Accountants gloomy on Ulster economic outlook
Northern Ireland's chartered accountants say the province is still in recession and are gloomy about the future, a survey by a professional body found.
Two thirds of the 500 members surveyed told their industry body that prospects were poor or worse, and just 4% were optimistic about the future.
More than 90% told Chartered Accountants Ulster Society (CAUS) that they were not expecting recovery to get under way until this time next year.
And almost as many thought the province was performing worse than the UK, lagging behind because of its exposure to the Republic, the extent of its property collapse and its reliance on the public sector.
The research also said businesses were fretting about rising operating costs and were worried about obtaining finance from banks - albeit less than they were a year ago.
But there was some positivity among accountants for manufacturers and exporters, for whom they felt prospects were "good or better" than this time last year.
CAUS chairman Michael Black said: "Members' views remain that availability of bank finance is a serious matter.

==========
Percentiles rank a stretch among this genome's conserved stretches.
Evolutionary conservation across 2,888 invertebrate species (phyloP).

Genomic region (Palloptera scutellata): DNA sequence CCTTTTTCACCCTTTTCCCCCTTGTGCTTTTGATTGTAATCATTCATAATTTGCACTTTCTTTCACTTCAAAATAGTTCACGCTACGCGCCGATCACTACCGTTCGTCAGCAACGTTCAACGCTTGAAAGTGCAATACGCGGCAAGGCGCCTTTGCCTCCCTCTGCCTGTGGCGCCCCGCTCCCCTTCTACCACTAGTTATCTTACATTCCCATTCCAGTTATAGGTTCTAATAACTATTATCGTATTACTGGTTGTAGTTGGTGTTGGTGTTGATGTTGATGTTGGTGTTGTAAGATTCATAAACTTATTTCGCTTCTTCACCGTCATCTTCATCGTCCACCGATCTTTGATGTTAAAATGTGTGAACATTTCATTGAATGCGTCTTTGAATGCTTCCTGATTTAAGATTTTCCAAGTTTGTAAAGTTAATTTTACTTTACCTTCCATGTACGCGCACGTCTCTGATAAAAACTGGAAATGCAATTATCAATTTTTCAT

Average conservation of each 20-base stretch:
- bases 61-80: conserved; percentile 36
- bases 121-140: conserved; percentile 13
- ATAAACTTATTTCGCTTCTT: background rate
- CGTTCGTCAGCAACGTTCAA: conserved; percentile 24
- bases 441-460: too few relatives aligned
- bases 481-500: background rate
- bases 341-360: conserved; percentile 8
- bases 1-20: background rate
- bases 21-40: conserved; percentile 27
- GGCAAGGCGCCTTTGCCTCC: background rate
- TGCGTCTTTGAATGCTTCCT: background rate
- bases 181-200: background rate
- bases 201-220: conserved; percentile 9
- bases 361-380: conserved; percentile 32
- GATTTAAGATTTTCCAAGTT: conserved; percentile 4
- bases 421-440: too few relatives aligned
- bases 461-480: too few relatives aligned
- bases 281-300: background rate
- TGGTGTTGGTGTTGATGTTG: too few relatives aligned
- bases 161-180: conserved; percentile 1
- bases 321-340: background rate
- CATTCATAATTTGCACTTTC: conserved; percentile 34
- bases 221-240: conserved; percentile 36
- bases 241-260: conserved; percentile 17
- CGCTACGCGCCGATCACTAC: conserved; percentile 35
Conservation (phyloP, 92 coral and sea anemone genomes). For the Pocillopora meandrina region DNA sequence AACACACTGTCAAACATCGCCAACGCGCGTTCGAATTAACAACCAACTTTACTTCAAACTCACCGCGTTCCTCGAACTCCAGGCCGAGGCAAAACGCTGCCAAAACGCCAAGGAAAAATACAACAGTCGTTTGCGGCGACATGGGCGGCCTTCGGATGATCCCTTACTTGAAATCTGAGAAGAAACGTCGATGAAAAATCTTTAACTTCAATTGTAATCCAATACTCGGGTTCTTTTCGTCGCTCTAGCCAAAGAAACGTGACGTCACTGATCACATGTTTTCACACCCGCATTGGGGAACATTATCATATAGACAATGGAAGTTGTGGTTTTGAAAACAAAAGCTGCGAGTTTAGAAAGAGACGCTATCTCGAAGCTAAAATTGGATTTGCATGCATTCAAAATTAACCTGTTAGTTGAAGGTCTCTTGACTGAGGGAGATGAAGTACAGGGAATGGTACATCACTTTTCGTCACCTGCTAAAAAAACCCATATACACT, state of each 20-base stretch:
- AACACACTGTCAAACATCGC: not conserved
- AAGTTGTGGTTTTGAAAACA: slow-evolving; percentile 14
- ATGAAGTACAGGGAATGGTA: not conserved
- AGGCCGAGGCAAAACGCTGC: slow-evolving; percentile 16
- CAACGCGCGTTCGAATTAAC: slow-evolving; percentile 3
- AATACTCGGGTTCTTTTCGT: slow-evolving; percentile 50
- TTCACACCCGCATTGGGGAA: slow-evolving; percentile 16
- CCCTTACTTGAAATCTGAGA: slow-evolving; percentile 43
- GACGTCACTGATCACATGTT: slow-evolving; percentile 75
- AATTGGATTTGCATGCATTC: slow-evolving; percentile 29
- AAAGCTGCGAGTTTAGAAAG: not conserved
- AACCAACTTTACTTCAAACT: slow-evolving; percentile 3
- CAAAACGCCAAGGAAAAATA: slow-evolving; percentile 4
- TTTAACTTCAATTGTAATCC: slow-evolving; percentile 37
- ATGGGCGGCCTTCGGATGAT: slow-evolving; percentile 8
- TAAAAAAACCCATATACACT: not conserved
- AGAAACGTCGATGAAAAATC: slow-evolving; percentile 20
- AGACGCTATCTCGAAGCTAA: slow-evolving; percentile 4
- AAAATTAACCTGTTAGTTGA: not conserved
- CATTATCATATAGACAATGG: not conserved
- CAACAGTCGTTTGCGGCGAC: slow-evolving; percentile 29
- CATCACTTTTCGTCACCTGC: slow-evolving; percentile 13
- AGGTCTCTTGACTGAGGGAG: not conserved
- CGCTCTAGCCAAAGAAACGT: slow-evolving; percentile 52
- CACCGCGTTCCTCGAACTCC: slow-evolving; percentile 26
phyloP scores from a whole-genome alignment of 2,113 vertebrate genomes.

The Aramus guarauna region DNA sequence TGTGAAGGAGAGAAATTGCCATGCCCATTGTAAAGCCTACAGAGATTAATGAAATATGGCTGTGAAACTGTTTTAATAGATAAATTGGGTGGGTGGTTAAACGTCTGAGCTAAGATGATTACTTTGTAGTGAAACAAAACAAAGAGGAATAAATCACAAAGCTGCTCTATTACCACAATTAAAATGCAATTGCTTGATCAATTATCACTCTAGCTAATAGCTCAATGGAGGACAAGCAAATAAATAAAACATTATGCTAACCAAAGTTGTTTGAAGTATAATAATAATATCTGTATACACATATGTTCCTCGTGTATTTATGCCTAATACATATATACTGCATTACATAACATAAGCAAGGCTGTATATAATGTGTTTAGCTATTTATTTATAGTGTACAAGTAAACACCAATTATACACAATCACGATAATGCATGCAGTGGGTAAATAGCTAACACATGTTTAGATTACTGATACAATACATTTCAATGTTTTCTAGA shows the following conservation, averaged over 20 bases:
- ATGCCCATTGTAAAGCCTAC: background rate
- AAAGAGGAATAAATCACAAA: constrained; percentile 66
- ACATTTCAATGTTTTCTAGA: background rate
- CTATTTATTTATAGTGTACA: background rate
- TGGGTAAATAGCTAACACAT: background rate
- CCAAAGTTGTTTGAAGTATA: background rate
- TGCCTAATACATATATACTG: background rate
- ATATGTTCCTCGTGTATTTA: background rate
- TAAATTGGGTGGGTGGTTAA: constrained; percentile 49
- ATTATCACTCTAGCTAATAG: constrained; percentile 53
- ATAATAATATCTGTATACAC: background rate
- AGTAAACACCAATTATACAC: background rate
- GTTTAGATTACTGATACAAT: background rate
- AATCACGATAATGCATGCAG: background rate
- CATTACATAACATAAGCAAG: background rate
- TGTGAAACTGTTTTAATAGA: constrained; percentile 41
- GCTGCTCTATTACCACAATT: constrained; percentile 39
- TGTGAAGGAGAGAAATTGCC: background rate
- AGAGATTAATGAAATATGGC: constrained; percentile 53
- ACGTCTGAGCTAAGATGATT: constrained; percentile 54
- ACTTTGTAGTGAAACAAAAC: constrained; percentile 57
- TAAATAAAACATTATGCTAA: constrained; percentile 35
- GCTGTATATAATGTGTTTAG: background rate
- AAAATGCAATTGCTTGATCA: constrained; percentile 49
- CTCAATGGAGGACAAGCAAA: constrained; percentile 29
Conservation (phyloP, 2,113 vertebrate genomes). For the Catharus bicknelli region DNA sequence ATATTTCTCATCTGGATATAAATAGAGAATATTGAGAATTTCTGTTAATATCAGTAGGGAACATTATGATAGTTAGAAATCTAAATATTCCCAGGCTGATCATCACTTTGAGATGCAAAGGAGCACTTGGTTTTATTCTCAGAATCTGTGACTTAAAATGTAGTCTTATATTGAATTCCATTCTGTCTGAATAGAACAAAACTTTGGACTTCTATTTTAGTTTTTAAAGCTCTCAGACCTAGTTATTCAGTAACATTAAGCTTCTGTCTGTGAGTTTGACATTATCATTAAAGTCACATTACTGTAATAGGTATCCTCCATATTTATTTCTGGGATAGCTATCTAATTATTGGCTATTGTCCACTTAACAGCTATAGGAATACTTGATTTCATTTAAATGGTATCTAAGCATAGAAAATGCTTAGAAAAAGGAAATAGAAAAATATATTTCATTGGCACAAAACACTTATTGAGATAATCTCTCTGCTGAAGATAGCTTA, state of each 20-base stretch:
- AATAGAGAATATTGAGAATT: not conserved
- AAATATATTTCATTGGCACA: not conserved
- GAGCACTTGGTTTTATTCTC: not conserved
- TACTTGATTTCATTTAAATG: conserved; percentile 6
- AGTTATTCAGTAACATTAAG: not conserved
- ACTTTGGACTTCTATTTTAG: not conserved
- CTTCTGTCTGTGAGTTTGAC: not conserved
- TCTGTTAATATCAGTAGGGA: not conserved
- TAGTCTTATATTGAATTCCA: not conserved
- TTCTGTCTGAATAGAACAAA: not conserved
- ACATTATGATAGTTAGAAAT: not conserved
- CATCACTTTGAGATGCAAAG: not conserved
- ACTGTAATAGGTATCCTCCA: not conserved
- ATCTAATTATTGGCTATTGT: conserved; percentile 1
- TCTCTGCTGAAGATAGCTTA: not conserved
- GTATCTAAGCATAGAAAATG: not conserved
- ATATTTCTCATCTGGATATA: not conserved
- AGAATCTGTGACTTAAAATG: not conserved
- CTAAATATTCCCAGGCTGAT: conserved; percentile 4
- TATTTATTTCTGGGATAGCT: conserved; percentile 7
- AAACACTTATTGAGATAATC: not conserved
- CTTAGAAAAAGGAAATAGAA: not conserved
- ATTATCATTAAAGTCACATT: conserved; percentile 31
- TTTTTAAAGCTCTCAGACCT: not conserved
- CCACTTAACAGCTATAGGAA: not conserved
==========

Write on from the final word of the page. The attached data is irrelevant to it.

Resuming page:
"It would be widely recognised that there are much tighter criteria about what makes a bankable proposition."
Vice-chair Fergal McCann added: "Banks are moving towards terms that perhaps 10 years ago would have been recognised as more common.
"The terms of engagement have changed."
Mr Black said businesses should be able to call more readily on alternative sources of finance, such as venture capital.
But there was no active 'mezzanine' fund for firms who were past the start-up stage in Northern Ireland.
Most members supported a cut in corporation tax, with almost half saying a reduction should be introduced immediately.
And while there was still some time to go before the Treasury may give a green light to cutting the rate, Mr Black said: "Two years ago many people would never have believed it would have gotten to a consultation paper, which is a sign it is being seriously considered."
The survey was formulated by Maureen O'Reilly, chief economist at the Economic Research Institute of Northern Ireland.
She said there were signs that the low-cost and low-wage model of Northern Ireland was attracting attention.
"One investor recently told me: 'We came for cost and we stayed for people'."